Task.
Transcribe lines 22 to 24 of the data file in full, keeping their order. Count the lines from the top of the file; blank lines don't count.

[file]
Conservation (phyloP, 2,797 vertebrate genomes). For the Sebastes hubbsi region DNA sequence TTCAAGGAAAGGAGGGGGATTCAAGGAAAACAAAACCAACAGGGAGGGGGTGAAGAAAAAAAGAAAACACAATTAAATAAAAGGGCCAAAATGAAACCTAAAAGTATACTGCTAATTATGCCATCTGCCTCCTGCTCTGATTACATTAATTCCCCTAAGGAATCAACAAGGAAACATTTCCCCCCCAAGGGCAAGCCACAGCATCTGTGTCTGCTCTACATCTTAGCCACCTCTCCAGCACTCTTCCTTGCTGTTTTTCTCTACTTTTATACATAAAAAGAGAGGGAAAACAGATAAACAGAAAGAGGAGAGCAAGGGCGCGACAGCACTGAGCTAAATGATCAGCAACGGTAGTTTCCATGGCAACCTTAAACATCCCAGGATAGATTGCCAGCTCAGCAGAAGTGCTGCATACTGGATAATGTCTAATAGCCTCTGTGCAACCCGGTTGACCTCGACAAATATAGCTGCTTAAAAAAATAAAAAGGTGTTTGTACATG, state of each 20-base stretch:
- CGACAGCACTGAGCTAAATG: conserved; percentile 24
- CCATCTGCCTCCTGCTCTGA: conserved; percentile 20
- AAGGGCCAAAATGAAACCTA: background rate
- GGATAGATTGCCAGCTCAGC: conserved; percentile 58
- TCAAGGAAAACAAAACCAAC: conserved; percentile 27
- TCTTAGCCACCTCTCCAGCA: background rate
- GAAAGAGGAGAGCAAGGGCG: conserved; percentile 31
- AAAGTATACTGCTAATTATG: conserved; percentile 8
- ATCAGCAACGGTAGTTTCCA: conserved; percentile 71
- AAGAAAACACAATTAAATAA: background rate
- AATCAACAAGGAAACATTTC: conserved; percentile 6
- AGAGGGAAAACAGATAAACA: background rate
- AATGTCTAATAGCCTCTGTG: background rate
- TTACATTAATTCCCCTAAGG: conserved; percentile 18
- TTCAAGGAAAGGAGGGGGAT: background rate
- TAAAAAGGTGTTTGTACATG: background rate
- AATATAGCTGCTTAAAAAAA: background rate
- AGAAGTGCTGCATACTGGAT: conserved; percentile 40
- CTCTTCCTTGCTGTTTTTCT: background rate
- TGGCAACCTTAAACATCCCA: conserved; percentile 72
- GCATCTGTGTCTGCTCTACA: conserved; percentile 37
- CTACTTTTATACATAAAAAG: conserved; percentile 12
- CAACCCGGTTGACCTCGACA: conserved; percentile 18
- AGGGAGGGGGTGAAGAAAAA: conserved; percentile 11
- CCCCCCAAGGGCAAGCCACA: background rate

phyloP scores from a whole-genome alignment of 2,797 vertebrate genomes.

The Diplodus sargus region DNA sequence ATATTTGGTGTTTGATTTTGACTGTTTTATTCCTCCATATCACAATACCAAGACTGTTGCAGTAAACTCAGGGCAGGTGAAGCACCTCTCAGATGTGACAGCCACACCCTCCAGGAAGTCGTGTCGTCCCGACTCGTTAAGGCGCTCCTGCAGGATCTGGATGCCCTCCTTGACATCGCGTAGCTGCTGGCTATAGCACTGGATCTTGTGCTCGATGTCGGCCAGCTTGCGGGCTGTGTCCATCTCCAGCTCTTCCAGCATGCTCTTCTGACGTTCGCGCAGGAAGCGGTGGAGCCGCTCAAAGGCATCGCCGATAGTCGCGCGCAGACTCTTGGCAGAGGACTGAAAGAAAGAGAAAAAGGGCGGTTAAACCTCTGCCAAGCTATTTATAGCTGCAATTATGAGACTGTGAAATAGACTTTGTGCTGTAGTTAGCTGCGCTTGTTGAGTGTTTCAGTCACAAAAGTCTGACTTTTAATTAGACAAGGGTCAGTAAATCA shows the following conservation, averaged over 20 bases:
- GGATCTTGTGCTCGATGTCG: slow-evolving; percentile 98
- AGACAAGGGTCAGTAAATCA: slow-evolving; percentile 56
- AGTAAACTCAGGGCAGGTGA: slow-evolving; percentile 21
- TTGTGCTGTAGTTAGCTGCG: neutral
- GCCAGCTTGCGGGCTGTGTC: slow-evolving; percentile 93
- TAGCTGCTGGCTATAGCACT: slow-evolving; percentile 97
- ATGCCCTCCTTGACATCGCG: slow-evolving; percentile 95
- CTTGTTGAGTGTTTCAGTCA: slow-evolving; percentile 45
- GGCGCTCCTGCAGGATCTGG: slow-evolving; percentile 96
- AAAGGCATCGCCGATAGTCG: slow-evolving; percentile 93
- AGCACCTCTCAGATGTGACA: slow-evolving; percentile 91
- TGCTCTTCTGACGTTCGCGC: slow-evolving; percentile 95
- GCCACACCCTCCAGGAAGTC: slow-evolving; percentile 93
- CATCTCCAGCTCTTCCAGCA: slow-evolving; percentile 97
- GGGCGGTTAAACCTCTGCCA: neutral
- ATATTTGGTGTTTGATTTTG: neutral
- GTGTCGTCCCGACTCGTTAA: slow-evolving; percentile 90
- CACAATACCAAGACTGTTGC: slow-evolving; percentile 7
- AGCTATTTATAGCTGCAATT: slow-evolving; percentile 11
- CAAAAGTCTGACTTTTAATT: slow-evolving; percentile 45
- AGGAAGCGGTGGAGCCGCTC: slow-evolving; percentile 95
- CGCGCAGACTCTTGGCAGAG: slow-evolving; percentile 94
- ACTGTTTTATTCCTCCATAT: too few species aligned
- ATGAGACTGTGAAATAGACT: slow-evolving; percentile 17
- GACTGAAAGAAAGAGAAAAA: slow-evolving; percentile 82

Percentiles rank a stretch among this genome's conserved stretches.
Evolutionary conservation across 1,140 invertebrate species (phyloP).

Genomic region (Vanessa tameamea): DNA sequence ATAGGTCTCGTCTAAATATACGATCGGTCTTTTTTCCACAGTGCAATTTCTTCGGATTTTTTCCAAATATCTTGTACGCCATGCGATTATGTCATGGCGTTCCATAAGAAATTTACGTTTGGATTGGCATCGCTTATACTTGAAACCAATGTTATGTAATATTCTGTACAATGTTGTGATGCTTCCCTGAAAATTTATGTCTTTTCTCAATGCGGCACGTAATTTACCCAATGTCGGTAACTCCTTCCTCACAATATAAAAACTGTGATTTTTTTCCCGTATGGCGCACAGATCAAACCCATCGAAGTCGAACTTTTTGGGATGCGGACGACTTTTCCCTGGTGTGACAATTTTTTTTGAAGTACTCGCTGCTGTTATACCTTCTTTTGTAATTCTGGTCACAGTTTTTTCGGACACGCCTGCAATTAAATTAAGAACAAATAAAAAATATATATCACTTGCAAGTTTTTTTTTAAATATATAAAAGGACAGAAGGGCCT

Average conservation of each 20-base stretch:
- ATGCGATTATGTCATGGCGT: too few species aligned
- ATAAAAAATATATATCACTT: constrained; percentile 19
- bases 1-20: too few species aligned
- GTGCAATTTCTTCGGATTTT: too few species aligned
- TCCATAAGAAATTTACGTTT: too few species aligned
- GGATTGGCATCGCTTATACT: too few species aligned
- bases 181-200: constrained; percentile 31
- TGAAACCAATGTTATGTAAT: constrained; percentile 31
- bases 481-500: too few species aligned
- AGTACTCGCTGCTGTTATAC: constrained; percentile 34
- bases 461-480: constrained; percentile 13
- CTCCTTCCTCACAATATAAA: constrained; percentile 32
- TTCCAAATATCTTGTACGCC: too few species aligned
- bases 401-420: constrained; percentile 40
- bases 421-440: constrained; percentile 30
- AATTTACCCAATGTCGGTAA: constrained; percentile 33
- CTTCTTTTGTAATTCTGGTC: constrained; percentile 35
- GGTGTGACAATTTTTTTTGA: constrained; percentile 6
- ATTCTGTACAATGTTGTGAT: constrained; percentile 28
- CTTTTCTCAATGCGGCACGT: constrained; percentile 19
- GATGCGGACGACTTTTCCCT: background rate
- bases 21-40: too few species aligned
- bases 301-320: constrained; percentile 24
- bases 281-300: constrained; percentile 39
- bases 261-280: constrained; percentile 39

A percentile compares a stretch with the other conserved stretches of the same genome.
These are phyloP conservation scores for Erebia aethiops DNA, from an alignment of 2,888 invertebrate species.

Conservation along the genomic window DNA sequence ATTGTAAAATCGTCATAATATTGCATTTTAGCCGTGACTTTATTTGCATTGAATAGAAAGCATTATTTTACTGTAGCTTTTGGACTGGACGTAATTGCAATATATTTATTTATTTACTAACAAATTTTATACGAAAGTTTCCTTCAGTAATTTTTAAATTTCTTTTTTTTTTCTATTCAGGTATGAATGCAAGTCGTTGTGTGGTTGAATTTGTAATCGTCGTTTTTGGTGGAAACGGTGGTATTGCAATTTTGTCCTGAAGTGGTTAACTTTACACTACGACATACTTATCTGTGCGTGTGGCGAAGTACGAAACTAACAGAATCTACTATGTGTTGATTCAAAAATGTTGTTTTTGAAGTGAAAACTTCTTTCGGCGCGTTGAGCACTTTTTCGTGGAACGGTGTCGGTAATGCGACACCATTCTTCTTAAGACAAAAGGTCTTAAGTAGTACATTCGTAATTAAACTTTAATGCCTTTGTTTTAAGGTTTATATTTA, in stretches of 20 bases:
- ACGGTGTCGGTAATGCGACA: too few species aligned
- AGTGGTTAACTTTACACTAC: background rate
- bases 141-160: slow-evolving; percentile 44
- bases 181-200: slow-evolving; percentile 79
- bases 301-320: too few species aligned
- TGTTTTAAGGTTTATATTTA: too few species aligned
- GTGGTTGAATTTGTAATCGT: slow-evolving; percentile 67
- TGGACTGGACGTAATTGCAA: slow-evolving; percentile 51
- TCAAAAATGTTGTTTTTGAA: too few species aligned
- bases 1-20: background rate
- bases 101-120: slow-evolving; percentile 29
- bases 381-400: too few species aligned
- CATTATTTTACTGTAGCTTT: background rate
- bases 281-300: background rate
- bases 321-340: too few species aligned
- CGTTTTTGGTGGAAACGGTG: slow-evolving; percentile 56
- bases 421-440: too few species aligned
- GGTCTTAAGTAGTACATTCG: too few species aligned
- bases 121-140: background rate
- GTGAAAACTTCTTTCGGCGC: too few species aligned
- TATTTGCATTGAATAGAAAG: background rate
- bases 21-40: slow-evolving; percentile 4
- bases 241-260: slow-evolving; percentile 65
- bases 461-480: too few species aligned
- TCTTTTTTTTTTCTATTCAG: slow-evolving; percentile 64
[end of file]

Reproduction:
- GCATCTGTGTCTGCTCTACA: conserved; percentile 37
- CTACTTTTATACATAAAAAG: conserved; percentile 12
- CAACCCGGTTGACCTCGACA: conserved; percentile 18